Blood Diamonds Essay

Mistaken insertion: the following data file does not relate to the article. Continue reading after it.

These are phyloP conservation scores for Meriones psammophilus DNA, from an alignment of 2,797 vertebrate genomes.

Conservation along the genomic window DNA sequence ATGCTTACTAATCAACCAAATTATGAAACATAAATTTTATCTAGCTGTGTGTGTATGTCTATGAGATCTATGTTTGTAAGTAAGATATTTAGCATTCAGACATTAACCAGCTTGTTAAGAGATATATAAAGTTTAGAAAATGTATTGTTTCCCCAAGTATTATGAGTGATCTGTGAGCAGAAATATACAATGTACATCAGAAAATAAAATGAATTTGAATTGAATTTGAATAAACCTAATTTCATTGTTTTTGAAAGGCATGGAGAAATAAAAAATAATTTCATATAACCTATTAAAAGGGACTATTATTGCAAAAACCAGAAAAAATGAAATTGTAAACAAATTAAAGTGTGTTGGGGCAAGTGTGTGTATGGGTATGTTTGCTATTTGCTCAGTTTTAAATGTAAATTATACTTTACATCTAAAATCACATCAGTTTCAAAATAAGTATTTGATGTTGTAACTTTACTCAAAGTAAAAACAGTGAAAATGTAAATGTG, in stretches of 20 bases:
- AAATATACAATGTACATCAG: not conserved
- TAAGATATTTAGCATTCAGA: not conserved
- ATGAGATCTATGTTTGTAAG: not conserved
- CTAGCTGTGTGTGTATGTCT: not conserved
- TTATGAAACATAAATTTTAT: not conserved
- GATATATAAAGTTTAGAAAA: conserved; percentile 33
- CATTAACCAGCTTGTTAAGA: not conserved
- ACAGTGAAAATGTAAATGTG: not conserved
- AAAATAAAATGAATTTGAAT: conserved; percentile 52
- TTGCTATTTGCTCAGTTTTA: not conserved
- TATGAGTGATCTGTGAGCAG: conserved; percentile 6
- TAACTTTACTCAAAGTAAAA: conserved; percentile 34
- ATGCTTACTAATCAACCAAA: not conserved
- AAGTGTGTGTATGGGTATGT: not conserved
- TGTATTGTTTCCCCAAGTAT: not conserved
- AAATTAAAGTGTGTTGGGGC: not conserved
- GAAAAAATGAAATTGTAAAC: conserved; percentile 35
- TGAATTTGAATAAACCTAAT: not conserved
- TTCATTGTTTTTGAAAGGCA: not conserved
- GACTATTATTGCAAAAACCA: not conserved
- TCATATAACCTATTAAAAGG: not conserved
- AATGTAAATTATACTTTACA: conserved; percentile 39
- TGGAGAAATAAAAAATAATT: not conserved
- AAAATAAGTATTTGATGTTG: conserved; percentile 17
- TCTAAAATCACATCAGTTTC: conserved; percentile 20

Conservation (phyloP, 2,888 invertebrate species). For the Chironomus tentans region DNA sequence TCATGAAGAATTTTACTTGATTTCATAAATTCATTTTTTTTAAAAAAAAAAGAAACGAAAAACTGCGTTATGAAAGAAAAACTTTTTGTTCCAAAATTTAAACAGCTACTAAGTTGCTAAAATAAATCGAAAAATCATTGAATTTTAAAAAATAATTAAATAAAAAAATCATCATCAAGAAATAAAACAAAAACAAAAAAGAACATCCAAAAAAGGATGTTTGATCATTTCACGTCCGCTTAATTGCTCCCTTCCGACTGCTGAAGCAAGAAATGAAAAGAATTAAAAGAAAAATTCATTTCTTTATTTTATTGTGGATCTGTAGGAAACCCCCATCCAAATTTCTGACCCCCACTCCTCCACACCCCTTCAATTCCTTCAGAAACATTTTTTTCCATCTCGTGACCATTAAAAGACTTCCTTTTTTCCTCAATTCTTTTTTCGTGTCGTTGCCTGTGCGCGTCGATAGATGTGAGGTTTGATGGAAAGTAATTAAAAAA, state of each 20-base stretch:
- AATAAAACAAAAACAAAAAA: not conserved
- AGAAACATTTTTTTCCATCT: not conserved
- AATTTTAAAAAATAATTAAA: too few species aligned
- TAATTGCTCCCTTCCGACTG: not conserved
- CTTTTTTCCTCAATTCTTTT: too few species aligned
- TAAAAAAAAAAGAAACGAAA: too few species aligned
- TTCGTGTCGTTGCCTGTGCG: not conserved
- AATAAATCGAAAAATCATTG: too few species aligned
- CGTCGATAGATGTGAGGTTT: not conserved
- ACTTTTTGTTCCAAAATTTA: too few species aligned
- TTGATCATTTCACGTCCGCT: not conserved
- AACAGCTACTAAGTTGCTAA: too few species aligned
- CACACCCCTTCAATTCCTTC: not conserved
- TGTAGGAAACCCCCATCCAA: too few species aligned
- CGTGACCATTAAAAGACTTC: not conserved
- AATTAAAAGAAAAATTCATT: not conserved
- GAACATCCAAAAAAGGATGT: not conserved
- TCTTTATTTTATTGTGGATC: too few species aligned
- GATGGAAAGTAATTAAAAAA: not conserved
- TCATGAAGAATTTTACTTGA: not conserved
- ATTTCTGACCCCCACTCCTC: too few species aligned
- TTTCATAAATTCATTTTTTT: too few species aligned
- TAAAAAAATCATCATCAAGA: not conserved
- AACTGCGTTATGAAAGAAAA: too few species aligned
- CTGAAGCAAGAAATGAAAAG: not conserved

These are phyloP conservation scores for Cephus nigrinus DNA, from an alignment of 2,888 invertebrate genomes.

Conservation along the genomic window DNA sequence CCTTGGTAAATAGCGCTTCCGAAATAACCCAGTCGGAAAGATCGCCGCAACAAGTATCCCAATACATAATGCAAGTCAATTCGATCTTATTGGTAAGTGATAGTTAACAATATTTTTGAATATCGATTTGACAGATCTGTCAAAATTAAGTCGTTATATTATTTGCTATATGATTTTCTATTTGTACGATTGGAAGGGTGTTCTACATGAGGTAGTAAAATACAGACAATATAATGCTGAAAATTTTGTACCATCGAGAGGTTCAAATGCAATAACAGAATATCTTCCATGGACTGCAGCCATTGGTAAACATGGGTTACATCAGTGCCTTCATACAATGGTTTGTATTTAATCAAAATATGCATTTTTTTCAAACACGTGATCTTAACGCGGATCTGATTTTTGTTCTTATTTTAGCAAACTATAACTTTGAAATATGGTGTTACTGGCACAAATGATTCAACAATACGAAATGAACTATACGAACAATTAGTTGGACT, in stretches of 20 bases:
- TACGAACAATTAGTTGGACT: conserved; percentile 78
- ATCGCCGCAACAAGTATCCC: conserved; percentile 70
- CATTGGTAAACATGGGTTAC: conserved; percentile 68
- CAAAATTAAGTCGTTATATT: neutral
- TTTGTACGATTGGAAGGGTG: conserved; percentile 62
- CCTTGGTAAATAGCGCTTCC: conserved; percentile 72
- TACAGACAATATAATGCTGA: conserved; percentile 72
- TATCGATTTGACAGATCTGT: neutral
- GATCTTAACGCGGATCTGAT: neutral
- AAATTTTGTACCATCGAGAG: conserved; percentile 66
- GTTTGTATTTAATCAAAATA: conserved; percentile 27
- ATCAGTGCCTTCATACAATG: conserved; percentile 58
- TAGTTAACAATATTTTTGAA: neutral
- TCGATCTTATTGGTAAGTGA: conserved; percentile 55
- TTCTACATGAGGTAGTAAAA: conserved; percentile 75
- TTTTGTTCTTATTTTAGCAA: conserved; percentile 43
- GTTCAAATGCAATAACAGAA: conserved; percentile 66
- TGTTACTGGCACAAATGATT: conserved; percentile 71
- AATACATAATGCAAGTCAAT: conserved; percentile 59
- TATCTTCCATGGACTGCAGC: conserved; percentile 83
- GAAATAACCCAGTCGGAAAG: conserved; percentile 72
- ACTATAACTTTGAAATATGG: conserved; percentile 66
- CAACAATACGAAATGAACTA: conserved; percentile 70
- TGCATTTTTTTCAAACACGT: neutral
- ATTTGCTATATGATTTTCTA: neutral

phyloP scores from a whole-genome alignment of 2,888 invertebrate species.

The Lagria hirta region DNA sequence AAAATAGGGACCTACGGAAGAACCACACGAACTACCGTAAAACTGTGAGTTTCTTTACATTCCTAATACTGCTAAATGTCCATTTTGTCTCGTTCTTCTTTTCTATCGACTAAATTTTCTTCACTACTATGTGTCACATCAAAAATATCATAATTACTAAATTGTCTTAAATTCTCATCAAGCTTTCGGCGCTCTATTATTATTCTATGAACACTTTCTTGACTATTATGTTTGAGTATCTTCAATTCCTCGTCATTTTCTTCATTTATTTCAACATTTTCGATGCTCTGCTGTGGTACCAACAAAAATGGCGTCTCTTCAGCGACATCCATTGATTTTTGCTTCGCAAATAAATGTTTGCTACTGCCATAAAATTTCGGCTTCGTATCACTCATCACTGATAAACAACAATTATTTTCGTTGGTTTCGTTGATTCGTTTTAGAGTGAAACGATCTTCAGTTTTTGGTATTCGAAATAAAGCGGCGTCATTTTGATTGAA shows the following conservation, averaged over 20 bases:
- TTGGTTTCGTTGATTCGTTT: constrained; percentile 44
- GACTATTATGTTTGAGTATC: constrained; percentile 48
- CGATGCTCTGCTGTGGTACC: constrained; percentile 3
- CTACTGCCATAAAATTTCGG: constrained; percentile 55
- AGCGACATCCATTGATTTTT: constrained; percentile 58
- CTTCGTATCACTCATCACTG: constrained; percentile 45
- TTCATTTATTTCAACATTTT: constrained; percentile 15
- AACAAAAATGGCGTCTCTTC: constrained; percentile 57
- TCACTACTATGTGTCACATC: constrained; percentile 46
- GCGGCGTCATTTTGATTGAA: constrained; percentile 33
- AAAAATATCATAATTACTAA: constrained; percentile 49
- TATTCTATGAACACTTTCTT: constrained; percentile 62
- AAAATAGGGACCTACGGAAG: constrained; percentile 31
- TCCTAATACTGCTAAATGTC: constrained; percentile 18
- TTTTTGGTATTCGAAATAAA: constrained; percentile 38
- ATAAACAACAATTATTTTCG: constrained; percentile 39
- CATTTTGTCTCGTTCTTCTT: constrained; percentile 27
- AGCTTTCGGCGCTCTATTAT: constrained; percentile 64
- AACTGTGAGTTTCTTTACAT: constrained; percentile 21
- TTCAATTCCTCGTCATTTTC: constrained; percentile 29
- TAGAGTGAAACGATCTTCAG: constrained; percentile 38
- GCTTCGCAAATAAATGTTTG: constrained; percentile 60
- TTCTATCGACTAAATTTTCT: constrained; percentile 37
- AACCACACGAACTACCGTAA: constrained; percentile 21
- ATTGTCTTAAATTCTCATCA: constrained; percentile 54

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Melanie Womack Orr Professor Raj Guar COM 312 12 February 2013 Blood Diamonds: A Critical Analysis Stephen Kendrick, the author of The Love Dare once said, “Almost every sinful action ever committed can be traced back to a selfish motive. It is a trait we hate in other people, but justify in ourselves (Kendrick).” Blood Diamonds is an overwhelmingly emotional and thought provoking example of this concept, encompassing a variety of situations that exhibit political inequalities, as well as, actions that illustrate lack of ethics and morals. Just as the title indicates, the main focus of Blood Diamonds is merely just that, the extraction of diamonds by any means necessary, even if that required spilling blood. Those who sought out the diamonds had their own selfish reasons for attainment, whether it be for power, family or financial gain. There are several critical topics worthy of analysis, inclusive of conflicts, inequalities, compromise and etc., only a few will be addressed in this paper. However, for one to identify and fully understand the key concepts of the movie, the plot must first be addressed and briefly assessed. Blood Diamonds, directed by Edward Zwick, begins in Sierra Lionne in 1999, opens with scenes that focus on Solomon Vandy, a fisherman, and his young son Dia Vandy. These two characters, whose facial expressions exhibit a life of serenity, poise and contentment is soon shattered and distorted when rebels invade the villages, Solomon and his family call home. Invaders, who were referred to as the Revolutionary United Front (RUF), took Solomon as prisoner, forcing he and other men of his village, to work in diamond mines in search for diamonds. While working in the diamond mines, Solomon discovers a large rare, pink diamond. The discovery of this diamond quickly unfolds into a bloody battle between the powerful and the powerless in a

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